Don't be surprised if a Java application on Mac OS Xespecially one with a lot of graphicsappears more responsive than a native-code application on a Windows machine with twice the clock speed.
After years of being infamously unfriendly to casual programmers, the Macintosh has suddenly become the machine of choice for out-of-the-box programmabilitywith tools that not only generate great-looking Macintosh applications but that also generate them in Java so you can take them anywhere.
Apples Java team showed me their latest work at last months JavaOne conference, where I discovered that the Apple Project Builder development suite is now included on every new Macintosh. Previously, these tools came only with the retail version of Mac OS X, but now, theyre available (though not pre-installed) on every new Apple machine.
Apple has done a tremendous job of making Java code run wellreally wellon the Mac, supporting such refinements as hardware graphics acceleration and anti-aliasing in a way thats completely transparent to the programmer (www.apple.com/scitech/stories/java). Like the very first Macintosh, which gave priority memory access to the built-in ROM Toolbox user interface code, the Mac OS X Java implementation gives developers a lot of leverage. Dont be surprised if a Java application on Mac OS Xespecially one with a lot of graphicsappears more responsive than a native-code application on a Windows machine with twice the clock speed.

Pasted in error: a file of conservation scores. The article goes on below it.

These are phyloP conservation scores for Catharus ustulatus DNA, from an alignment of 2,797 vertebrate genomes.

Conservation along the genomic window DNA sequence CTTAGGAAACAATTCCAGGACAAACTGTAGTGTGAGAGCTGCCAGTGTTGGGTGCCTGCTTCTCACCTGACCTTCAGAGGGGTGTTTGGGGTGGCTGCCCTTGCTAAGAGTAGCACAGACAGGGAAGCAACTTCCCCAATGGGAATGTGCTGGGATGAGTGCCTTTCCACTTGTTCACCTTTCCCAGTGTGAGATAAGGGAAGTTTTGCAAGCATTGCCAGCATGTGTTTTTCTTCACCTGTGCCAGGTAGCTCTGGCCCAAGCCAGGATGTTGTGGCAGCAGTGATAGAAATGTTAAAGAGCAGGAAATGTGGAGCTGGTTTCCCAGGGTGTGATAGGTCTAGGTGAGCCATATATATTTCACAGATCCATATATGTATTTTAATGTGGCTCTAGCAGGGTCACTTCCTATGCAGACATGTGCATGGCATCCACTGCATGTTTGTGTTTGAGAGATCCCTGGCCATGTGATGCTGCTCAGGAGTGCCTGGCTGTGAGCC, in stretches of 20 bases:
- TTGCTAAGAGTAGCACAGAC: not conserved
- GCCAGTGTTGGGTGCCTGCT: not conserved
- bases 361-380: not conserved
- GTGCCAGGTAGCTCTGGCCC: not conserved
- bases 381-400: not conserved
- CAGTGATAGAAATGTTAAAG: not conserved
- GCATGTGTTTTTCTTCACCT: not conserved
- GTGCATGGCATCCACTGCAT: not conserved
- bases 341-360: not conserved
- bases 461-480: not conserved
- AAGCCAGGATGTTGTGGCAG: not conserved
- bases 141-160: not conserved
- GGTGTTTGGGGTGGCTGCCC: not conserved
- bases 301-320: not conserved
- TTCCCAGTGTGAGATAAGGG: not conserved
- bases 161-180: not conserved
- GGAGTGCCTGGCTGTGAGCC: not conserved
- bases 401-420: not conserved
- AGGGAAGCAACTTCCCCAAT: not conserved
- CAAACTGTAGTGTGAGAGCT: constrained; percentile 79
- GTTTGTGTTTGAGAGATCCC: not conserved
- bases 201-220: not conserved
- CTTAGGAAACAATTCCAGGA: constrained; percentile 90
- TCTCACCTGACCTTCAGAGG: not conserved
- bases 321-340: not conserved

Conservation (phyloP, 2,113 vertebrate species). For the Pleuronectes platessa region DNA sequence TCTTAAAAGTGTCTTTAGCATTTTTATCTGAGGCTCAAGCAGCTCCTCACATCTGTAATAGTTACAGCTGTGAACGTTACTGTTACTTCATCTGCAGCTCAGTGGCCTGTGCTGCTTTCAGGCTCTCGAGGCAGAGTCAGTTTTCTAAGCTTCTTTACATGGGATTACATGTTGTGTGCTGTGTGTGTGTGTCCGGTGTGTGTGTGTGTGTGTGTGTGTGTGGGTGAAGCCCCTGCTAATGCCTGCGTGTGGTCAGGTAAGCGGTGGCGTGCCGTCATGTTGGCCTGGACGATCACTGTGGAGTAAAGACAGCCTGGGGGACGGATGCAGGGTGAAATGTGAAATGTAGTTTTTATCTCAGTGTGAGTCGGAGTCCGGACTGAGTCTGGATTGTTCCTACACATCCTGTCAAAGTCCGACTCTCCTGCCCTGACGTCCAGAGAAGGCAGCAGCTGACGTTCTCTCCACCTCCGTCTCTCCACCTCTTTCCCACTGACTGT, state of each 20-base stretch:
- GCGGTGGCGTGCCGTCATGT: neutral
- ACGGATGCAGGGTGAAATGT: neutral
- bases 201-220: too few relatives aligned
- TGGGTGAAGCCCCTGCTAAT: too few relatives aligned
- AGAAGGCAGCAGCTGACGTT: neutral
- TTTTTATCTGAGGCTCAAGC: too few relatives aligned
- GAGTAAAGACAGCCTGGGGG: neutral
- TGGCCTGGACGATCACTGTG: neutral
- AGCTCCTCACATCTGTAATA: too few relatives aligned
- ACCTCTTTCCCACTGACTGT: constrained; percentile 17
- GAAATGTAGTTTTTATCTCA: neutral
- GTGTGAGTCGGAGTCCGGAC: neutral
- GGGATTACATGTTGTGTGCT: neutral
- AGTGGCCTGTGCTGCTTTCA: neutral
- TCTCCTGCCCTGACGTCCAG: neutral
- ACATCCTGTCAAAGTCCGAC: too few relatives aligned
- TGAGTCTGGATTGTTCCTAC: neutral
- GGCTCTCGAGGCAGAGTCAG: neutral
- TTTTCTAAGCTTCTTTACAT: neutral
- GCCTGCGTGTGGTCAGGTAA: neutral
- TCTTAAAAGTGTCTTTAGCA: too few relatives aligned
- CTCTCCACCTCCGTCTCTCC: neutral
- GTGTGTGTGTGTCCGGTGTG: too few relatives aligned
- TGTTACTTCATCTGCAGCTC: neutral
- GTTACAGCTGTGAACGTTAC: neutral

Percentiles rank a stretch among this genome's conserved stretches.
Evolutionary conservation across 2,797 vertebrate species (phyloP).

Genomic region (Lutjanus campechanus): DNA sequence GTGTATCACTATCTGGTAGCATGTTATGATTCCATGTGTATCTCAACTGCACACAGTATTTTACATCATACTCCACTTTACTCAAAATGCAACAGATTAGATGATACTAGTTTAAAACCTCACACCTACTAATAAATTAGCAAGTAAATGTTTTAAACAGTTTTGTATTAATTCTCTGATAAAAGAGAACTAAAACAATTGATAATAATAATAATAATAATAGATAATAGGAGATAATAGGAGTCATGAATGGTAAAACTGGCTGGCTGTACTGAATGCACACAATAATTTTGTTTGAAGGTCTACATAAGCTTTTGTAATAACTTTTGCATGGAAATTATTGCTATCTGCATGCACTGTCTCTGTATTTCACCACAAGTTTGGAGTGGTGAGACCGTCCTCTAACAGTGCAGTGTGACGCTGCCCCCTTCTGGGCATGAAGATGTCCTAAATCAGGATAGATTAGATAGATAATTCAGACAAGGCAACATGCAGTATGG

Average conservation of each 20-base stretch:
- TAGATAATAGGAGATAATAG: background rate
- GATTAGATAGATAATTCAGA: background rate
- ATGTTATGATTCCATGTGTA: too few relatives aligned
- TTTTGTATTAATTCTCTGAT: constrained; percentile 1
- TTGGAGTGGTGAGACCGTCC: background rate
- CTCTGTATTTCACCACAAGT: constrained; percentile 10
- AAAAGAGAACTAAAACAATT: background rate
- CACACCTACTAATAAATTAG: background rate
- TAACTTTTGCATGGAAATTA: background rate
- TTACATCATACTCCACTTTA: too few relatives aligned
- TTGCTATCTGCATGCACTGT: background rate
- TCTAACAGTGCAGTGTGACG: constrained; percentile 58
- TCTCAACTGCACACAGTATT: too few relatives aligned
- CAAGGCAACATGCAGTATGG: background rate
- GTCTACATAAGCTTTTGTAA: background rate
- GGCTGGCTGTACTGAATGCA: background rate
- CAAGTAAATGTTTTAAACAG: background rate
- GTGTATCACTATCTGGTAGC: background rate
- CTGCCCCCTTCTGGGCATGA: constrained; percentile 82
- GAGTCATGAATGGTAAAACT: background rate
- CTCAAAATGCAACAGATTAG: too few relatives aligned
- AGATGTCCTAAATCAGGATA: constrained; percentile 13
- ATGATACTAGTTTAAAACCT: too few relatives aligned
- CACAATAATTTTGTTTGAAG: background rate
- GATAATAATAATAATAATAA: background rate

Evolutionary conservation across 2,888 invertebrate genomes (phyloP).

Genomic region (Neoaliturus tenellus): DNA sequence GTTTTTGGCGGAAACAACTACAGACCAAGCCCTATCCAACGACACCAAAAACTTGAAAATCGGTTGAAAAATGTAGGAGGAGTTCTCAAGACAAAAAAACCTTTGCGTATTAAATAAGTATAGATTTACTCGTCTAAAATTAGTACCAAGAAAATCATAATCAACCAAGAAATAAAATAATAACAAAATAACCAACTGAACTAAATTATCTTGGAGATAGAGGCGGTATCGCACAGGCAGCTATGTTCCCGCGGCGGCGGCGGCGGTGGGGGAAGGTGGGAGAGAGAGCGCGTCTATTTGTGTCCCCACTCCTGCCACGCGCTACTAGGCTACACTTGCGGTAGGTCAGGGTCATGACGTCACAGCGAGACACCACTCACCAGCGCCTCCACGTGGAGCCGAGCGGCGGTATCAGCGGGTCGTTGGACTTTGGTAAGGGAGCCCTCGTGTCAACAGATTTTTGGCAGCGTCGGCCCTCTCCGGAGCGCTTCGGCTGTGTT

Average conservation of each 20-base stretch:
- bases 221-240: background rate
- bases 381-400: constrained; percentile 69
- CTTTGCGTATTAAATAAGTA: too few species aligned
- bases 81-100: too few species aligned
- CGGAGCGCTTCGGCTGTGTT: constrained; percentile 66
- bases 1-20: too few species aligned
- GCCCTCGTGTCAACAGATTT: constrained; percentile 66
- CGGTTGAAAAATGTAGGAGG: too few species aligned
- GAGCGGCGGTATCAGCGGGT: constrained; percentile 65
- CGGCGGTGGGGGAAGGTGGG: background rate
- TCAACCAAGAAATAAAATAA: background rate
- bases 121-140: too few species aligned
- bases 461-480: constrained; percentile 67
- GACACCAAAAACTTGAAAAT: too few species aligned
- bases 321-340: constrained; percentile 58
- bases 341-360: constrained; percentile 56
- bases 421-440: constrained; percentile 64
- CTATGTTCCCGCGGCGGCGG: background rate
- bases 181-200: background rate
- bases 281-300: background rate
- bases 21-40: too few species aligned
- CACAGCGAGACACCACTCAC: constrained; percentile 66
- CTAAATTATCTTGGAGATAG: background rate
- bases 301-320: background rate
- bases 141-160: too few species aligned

Kudos to Apple for putting a "P" for programmability back into the definition of "PC." There was a time when any PC was, right down to its ROMs, a programmable devicewith at least rudimentary tools built in. That tradition of "tools included" began to fade with Windows 95 and Windows NT 4.0, which made you rummage through legacy code directories even to find a text-mode BASIC interpreter. As of Windows 2000, even that facility disappeared.
By that time, I was writing Java rather than BASIC, and Java ran much better on Windows 95 or later than it did on the Mac before the arrival of OS X. I suppose thats why I didnt make a fuss. Today, though, theres a better way: a Unix-family operating system, with a first-rate graphical interface, supported by commercial applications, with a mainstream development language. Write on the Mac, "Run anywhere."
Tell me why not to go back to the Mac at email@example.com.
Peter Coffee is Director of Platform Research at salesforce.com, where he serves as a liaison with the developer community to define the opportunity and clarify developers' technical requirements on the company's evolving Apex Platform. Peter previously spent 18 years with eWEEK (formerly PC Week), the national news magazine of enterprise technology practice, where he reviewed software development tools and methods and wrote regular columns on emerging technologies and professional community issues.Before he began writing full-time in 1989, Peter spent eleven years in technical and management positions at Exxon and The Aerospace Corporation, including management of the latter company's first desktop computing planning team and applied research in applications of artificial intelligence techniques. He holds an engineering degree from MIT and an MBA from Pepperdine University, he has held teaching appointments in computer science, business analytics and information systems management at Pepperdine, UCLA, and Chapman College.